1. A funny thing happened among some of the principal actors in the White Sox’ stirring five-run comeback Monday night, which featured five-straight Sox hitters reaching base with two outs in the seventh: Todd Frazier and Jimmy Rollins are having good offensive months now.
Rollins, who has been focused on–including here–as an undeserving occupier of the No. 2 slot, is up to .268/.323/.411 on the year with six strikeouts in 62 plate appearances. Frazier, who homered three times last week, is now at .224/.294/.461 despite a .218 BABIP. Both batting lines grade out as above-average overall.
None of this commentary should be construed as a full-throated endorsement–though Frazier certainly looks comfortable and fine, and Rollins’ early contact and power rates are very encouraging–but a reflection of how early in the season this is and how quickly “slow starts” are washed away. Rollins had 20-percent of his hits for the season Monday night, and naturally his stat line did a backflip. Accordingly, we should expect personnel assessments to be based on look and feel rather than numbers at this point.
Jon Heyman reported Monday that Frazier was understandably seeking to stay with the Reds up until his final departure this offseason, and put the negotiations for an extension around the seven-year, $100 million range. Frazier is a borderline All-Star until his peak ends, but I’m not sold on him after 2017, when his on-base issues could become more pronounced and his defense will slowly lose the ability to make up the value.
2. There’s no great clarity on Miguel Gonzalez‘s future with the team after his underwhelming–but still promising in moments–White Sox debut Monday night. Ventura’s emphasis on how the move functioned to give an extra day of rest for the rotation screams “spot start,” but Gonzalez clearly showed superior raw stuff to John Danks and braved a lion’s den in Toronto, and scrutiny being placed on Danks at all is an eye-opening turn of events.
If pressed, I would say Gonzalez seems more likely to have the slot by the second half, but it’s unclear how much they will try to string that process along, or how they will be able to string it along before something definitive has to happen.
3. There are a lot of raw deals in the difficult world of baseball. Having your back lock up on you while warming up for your major league debut is among the worst I have heard this season. Not only did catcher Kevan Smith miss his major league debut with back spasms, but post-game reports have him likely to join Alex Avila on the disabled list. That would almost undoubtedly prompt the promotion of Hector Sanchez, who would need to be added to the 40-man (bringing it to 39), but he at least offers passable defense and five years of MLB experience, offset by a career .227 TAv.
Robin Ventura said the situation has led him to the point of emphasizing caution to Dioner Navarro:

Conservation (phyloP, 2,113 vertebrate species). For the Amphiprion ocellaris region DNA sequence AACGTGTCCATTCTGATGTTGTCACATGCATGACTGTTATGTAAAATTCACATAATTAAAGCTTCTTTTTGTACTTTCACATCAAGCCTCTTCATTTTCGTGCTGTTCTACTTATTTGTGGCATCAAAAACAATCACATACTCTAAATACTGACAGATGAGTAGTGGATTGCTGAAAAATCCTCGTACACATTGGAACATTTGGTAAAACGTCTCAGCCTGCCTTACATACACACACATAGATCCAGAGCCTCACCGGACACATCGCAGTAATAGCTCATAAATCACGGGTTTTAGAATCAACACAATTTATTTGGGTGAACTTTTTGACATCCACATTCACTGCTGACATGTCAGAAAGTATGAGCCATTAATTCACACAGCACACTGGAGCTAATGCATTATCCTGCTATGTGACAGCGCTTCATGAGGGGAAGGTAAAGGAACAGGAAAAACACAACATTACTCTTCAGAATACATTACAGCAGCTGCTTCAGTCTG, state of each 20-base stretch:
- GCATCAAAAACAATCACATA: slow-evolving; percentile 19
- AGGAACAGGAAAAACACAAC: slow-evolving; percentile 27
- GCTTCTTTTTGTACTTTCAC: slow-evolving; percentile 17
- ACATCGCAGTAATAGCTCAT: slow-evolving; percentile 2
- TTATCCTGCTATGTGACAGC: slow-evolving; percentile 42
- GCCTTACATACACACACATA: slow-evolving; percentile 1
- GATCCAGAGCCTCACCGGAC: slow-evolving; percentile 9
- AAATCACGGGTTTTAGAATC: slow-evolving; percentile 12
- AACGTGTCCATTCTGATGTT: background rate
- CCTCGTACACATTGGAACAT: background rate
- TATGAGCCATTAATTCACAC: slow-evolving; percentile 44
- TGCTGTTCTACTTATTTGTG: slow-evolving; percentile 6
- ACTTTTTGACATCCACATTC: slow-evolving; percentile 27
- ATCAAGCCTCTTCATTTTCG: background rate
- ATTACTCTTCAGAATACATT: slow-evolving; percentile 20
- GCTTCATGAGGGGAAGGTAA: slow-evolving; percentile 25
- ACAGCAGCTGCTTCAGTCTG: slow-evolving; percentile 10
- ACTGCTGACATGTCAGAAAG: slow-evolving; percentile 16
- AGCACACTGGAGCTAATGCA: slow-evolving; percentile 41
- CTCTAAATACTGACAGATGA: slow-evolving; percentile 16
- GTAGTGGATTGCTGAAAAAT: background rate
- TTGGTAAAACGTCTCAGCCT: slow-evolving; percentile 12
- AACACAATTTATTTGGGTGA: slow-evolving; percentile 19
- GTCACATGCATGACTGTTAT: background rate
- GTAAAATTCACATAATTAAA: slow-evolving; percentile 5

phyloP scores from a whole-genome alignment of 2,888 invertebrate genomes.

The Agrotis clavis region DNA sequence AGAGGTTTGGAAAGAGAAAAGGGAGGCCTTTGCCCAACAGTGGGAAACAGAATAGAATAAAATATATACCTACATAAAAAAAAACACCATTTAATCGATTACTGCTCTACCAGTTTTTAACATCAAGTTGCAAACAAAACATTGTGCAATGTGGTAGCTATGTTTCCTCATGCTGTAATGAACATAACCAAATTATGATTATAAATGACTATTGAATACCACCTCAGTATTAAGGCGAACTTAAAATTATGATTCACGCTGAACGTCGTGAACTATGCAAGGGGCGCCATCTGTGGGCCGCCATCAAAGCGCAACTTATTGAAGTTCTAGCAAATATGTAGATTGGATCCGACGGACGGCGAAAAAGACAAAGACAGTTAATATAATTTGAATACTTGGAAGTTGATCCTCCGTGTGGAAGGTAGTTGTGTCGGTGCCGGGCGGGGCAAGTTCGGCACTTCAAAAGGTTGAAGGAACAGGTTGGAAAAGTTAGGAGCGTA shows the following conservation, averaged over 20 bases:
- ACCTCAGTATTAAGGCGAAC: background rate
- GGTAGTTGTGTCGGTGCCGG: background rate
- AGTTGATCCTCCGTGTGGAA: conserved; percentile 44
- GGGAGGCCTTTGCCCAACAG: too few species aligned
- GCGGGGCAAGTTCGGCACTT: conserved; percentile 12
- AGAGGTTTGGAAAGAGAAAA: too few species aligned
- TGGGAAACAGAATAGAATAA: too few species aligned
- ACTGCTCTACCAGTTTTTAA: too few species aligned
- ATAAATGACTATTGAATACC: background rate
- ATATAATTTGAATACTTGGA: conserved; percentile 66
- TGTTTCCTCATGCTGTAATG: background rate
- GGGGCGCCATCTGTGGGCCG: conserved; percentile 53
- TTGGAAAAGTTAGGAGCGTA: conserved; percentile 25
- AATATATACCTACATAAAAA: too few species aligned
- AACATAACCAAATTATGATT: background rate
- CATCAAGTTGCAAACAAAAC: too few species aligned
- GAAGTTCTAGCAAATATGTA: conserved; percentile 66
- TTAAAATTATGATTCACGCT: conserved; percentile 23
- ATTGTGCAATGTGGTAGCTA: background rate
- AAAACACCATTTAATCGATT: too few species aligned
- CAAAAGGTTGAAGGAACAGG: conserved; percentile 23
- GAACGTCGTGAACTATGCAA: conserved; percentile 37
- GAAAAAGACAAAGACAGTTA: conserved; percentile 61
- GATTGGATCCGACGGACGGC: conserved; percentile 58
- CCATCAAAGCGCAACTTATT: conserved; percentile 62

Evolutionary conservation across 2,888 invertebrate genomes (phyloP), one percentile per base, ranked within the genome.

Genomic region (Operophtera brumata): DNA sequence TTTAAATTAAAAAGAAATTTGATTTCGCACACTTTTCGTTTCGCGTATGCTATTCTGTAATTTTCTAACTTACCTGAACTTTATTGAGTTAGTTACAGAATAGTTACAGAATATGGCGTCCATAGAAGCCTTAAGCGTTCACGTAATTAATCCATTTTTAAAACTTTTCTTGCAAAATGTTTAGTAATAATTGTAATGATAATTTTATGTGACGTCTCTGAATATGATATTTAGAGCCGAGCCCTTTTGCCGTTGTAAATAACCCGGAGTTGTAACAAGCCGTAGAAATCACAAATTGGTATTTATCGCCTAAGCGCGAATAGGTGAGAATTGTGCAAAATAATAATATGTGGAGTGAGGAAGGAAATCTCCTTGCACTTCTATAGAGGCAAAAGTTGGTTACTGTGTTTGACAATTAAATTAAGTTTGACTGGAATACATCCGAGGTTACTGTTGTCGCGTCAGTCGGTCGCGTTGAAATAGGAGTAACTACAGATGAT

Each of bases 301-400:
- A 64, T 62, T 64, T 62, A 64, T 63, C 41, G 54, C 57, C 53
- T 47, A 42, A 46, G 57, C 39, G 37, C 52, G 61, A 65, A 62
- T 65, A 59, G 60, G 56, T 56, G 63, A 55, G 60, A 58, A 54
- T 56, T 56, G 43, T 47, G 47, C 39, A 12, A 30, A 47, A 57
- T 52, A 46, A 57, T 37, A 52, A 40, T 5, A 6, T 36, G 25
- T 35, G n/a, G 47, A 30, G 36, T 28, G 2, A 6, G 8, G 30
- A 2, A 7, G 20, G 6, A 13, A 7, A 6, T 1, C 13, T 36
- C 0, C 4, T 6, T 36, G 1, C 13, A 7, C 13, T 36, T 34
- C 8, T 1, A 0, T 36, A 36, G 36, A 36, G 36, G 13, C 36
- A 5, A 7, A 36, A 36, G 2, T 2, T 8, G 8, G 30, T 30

Ventura told C Dioner Navarro ‘don’t try to beat anything out. He was the only guy I ever said ‘don’t run hard, don’t pull anything”’
Navarro has at least obliged by beginning to hit a bit since this became a full-time job. He has a three-game hitting streak (baby steps) and clocked a ground-rule double Monday night, but in general this situation is crazy tenuous and why catcher might be a position the Sox are searching for mid-season, kicking tires on Derek Norris and Jonathan Lucroy and whatnot.
But if you think the Sox catching situation is rough, think of the poor Charlotte Knights.
4. The Chicago Tribune’s Jared Hopkins reports Jose Abreu paid $5.8 million during his rookie season to smugglers responsible for aiding his defection from Cuba. The information is coming out because two of Abreu’s former agents, Bart Hernandez and Julio Estrada, are being indicted for, surprise, human trafficking-related charges and allegedly falsifying government documents in the effort of establishing residency for Cuban free agents. The Tribune notes that Estrada specifically, has played a role in keeping the story of Abreu’s defection out of the press.
Abreu unsurprisingly declined comment, but it doesn’t look like there is any momentum to charge him for his involvement in what appears to be a multi-layered criminal operation. There certainly isn’t much public interest in seeing Abreu prosecuted for obvious reasons, but also he was a passive participant without many alternative options for defection, and his goals–immigrate to America, generate a ton of revenue–have no real victims unless you count pitchers in the AL Central. That said, such nuance and understanding is not usually lent to the subjects in human trafficking rings that are not All-Star first basemen.
5. Matt Albers’ scoreless streak is at 30 games, and he’s feeling himself just a bit right now. [NSFW]
Lead Image Credit: Rick Scuteri // USA Today Sports Images